Under the Shadow of the Drone (2013) - James Bridle

Brighton Festival 2013

4-27 May 2013

Madeira Drive, Brighton

Under the Shadow of the Drone (2013) - James Bridle



Artwork: "Under the Shadow of the Drone"

Artist: James Bridle

Year: 2013

Commissioned and curated by Lighthouse for Brighton Festival 2013.

Part of: HAPPENSTANCE (Residencies for Technologists), Brighton Festival 2013

Press: Vice - James Bridle Takes Us "Under the Shadow of the Drone"
BBC News - Digital Planet


The unmanned aerial vehicle, or drone, has become one of the most potent weapons of contemporary warfare. Remotely controlled by operators thousands of miles away, drones carry out aerial attacks which leave hundreds of people dead. They are one of the most controversial weapons of war.

Under the Shadow of the Drone
(2013) by James Bridle brought the image of this controversial weapon to the streets of Brighton. It is a life-size depiction of a Reaper drone, used by US and UK forces. The Reaper is used for surveillance and bombing missions, in the declared war zones of Afghanistan and Iraq, and in the illegal wars of assassination taking place in Pakistan, Yemen and elsewhere. Such wars are made possible by the invisibility of drones to most people.

The stark marking out in an unexpected public space of a Reaper drone’s silhouette brings the reality of these technologies into our daily lives. The work critiques the way that contemporary networked technologies, while enabling the digitally saturated culture of the 21st century, can also obscure and distance us from political and moral responsibility. The project furthers Lighthouse's 2011-2014 curatorial investigations into the invisible infrastructures that make up our world.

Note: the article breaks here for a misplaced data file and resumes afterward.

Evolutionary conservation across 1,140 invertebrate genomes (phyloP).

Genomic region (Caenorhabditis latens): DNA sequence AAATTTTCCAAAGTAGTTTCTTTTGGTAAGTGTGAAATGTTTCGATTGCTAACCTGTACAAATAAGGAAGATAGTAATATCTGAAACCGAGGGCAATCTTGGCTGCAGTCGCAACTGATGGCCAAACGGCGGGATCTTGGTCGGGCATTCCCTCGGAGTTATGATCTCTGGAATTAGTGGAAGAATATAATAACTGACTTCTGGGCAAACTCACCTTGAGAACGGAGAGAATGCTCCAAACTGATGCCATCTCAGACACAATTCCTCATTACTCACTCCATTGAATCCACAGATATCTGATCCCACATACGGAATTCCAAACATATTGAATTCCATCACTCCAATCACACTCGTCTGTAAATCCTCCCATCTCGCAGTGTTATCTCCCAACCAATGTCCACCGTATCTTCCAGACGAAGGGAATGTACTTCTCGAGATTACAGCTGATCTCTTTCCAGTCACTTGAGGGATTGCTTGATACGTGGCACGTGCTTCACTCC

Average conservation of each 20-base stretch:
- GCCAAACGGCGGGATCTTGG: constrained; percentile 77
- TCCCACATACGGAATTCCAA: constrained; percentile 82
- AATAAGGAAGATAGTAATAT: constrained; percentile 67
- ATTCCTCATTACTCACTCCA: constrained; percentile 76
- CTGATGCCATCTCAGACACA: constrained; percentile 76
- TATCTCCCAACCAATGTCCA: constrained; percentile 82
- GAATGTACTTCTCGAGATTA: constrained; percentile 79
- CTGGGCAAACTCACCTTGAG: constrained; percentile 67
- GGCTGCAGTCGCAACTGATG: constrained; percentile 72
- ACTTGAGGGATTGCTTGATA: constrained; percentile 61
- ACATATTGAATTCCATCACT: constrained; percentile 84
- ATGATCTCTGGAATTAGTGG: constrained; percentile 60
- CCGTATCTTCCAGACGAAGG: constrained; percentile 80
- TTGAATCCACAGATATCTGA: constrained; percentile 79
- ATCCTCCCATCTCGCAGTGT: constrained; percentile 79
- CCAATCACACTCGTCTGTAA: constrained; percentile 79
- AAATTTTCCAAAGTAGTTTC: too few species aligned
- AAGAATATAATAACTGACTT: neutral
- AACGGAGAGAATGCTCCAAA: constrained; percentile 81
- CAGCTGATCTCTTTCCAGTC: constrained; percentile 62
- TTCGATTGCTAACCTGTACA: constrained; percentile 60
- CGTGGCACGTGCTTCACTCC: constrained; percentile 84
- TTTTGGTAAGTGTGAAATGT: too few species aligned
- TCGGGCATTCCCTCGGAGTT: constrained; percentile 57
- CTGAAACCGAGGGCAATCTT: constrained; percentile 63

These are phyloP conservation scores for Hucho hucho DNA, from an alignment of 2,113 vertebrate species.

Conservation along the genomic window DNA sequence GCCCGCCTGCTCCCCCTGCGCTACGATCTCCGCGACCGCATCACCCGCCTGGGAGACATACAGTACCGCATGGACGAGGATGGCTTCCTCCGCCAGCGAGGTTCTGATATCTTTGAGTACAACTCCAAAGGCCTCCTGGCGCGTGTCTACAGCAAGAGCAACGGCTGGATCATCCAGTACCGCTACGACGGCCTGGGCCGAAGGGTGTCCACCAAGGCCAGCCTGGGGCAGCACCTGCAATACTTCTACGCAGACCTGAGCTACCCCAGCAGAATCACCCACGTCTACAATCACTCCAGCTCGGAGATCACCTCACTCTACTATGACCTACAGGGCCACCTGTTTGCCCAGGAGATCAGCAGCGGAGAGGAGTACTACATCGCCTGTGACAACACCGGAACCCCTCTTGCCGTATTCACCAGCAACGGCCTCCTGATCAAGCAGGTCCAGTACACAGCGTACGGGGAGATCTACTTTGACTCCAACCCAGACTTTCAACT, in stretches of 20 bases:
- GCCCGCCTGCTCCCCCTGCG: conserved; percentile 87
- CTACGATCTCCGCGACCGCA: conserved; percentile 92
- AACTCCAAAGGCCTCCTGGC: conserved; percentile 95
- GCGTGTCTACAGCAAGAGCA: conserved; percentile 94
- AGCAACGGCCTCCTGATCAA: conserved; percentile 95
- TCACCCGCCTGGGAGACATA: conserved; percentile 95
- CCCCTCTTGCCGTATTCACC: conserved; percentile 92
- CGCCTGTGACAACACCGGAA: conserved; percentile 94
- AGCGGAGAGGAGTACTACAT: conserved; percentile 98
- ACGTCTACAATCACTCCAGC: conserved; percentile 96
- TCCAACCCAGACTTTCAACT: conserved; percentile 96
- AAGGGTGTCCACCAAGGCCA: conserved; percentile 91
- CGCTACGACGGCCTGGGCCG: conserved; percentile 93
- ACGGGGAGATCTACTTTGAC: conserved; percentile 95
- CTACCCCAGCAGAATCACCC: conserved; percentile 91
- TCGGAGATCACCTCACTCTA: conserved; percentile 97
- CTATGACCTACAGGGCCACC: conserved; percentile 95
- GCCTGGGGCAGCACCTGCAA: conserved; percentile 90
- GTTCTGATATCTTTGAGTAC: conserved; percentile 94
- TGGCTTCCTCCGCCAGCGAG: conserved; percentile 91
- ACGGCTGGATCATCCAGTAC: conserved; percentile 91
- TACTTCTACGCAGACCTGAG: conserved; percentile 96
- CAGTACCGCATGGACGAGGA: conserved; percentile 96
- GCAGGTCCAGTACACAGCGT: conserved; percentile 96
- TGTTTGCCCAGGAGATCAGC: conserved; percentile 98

James Bridle is an artist, writer, and publisher based in London, UK. He was a creative technologist in residence at Lighthouse in 2012. His work, including A Ship Adrift commissioned by Artangel, and The Iraq War Historiography, has been shown in galleries and museums internationally and viewed by hundreds of thousands of unique visitors online. Bridle also publishes a regular column, and is a partner at the Really Interesting Group, a design partnership based in East London.

His formulation of the New Aesthetic research project has spurred debate and creative work, online and off, around the world. His work, Dronestagram, which documents the locations of US drone-strikes, has been featured in The Guardian, The Daily Mail, New York Magazine, the New Statesman, and dozens of other publications.


Curated and commissioned by Lighthouse, in partnership with Brighton Festival. With support from Arts Council England and Esmée Fairbairn Foundation.

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